Using the snap connections of the electrode cables, snap each cable to each electrode. Make a mental note of which color cable is attached to which electrode.

Step 10: Connecting Electrode Cables

Now you are ready to connect your electrode cables to your circuit. Remember those pins on chip A that we put aside till later?

Connect the reference electrode to the GND rail of your circuit.
Connect the mid muscle electrode to chip A's pin 2
Connect the end electrode to chip A's pin 3

Lastly, we need to add some circuit protection via capacitors. Tanthium capacitors are polarized like the diodes we used earlier. These are easier to tell which is the positive pin and negative pin since one is always marked with a + sign indicating positive pin. Connect one 1.0 uF tant. capacitor between the +9V rail and GND rail, with the positive end connected to the +9V rail. Connect the other 1.0 uF capacitor to the -9V and GND rails, with the positive end connected to the GND rail.

Now you'll ready to power on your circuit!

Step 11: Connecting to a Microcontroller

Before connect your circuit to your microcontroller, you should power on your circuit (by connecting the battery wire's we disconnected earlier) and check the output voltage with a multimeter to make sure it is within your microcontroller's analog input pin's tolerances. To do this, connect the negative multimeter probe to your GND rail and connect the positive probe to pin 1 of chip D. Make sure the voltage measured is less than the max voltage of your input pin!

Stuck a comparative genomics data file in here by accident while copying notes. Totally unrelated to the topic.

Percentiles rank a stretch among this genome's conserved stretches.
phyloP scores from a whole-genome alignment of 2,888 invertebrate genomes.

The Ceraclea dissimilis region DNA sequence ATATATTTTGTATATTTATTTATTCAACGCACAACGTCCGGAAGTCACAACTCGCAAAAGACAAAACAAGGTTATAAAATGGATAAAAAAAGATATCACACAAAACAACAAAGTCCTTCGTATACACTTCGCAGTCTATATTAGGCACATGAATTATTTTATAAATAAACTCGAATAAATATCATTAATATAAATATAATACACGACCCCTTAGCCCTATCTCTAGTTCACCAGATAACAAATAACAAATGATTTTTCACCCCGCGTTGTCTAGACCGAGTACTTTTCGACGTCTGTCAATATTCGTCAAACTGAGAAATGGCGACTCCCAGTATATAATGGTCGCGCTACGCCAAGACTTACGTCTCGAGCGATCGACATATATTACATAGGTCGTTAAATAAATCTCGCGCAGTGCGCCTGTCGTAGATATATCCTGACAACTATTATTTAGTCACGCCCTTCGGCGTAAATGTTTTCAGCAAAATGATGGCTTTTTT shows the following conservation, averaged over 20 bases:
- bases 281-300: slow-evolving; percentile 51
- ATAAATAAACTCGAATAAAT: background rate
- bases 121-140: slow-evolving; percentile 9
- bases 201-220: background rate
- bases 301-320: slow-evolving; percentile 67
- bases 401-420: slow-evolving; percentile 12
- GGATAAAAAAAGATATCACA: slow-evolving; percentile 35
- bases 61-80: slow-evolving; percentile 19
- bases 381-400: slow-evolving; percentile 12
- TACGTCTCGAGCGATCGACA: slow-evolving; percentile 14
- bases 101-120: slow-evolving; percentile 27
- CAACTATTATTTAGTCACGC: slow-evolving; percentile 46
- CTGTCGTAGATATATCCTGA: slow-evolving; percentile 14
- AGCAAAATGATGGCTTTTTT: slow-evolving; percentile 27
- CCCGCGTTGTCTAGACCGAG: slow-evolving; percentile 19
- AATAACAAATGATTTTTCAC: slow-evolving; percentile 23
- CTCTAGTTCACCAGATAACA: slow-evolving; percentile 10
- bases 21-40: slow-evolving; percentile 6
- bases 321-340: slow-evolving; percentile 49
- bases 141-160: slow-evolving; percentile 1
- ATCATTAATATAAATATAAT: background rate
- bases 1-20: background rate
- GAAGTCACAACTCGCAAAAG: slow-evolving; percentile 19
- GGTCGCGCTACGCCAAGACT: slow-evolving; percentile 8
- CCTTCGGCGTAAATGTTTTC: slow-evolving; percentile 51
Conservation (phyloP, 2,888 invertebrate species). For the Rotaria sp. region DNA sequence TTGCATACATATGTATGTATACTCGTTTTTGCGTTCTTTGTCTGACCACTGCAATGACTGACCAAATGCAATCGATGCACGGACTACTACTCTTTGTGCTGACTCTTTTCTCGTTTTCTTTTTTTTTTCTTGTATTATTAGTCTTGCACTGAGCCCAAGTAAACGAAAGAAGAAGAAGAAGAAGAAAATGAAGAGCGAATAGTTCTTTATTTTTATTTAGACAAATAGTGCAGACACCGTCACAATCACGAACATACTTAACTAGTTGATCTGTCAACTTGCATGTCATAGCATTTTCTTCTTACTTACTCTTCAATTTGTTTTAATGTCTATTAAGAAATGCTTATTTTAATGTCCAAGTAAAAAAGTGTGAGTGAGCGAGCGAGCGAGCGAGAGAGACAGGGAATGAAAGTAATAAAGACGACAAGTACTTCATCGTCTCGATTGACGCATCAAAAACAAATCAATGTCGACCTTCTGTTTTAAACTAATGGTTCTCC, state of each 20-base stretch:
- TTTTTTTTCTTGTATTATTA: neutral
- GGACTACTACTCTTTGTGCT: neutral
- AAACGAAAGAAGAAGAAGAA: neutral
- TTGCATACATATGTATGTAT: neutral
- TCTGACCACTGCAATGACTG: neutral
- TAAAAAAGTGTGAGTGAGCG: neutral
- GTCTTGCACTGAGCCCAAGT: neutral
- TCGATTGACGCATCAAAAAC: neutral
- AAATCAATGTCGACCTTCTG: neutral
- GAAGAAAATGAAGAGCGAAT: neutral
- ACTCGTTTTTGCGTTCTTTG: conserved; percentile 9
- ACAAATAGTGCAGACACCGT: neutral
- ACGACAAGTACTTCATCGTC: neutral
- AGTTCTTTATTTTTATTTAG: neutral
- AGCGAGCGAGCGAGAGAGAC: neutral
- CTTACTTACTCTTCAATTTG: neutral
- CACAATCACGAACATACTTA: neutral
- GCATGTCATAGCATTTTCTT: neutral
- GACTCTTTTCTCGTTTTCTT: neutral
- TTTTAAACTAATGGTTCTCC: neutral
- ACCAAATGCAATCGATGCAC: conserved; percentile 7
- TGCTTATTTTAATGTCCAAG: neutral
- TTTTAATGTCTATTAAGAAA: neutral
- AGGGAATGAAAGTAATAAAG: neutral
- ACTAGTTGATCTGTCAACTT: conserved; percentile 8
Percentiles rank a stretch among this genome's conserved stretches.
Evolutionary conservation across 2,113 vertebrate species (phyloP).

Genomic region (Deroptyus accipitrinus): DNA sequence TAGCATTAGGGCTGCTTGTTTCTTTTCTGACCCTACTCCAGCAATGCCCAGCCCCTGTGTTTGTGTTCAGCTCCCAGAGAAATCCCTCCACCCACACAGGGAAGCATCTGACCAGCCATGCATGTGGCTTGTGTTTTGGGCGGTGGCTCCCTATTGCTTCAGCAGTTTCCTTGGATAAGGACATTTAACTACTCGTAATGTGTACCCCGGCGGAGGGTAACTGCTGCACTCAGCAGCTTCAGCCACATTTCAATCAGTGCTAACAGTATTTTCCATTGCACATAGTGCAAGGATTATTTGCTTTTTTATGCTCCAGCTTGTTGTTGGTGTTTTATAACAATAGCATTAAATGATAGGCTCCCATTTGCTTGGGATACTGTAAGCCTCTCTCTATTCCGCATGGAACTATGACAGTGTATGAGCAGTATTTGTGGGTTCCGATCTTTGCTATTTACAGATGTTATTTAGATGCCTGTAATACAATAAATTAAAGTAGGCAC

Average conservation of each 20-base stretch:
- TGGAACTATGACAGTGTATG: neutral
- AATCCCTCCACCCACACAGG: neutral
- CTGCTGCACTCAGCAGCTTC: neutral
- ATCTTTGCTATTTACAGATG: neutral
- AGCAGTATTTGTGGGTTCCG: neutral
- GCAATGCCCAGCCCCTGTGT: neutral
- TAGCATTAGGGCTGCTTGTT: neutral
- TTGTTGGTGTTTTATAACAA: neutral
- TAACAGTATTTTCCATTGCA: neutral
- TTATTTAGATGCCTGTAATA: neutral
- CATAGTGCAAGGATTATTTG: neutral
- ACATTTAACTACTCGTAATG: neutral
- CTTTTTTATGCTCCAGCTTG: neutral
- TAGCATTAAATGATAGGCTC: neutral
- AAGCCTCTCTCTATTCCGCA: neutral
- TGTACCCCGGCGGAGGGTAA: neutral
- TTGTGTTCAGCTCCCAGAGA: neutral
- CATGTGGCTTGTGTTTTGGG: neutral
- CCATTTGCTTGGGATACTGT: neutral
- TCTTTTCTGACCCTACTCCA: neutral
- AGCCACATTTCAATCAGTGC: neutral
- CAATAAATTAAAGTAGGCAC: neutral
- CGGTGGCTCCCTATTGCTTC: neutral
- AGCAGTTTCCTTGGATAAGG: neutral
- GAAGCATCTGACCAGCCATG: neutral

If you've done that check and everything thing looks fine, use jumper wires to connect pin 1 of chip D to an analog input pin of your microcontroller and your GND rail to the GND pin of your microcontroller.

Congratulations you're done!

Step 12: Arduino Demo

Picture of Arduino Demo
For this demo, we used an Arduino Duemilanove microcontroller hooked up to a PC running Processing visualization software. 

Remember to visit us at for kits and fully assembled sensors!

Step 13: EMG Circuit Schematic

Picture of EMG Circuit Schematic
Click the i box in the top left to see a larger version... or go to our website and click on the EMG schematic image .
1-40 of 244Next »
RománV111 days ago

what programs and code for arduino you used for the data acquisition and the visual representation of the emg signals?, thanks for your time and for your project (:

Gundanium (author)  RománV19 days ago
Hi The sample code can be found on our website:

Hello, I am Malaysia
university student that need your help for my final year project. i need
a schematic diagram for muscle sensor/emg signal amplifier. and i want
to ask..can i use apc220 to transmit signal from adruino to laptop?
idea for this project is:

muscle->signal amplifier->adruino->apc220 transmitter-> apc220 reciever->laptop using processing.

i hope you can help me n correct me if i wrong.

thank you;

i couln't find INA106 can u suggest another IC instead of that?

i couln't find INA106 can u suggest another IC instead of that?

hai am bhavana, the project is very good , building our own EMG circuit for many applications, iam thinking to use this in my project, but my question is where can i get the software or program to be installed into arduino. please help in this regard
thank u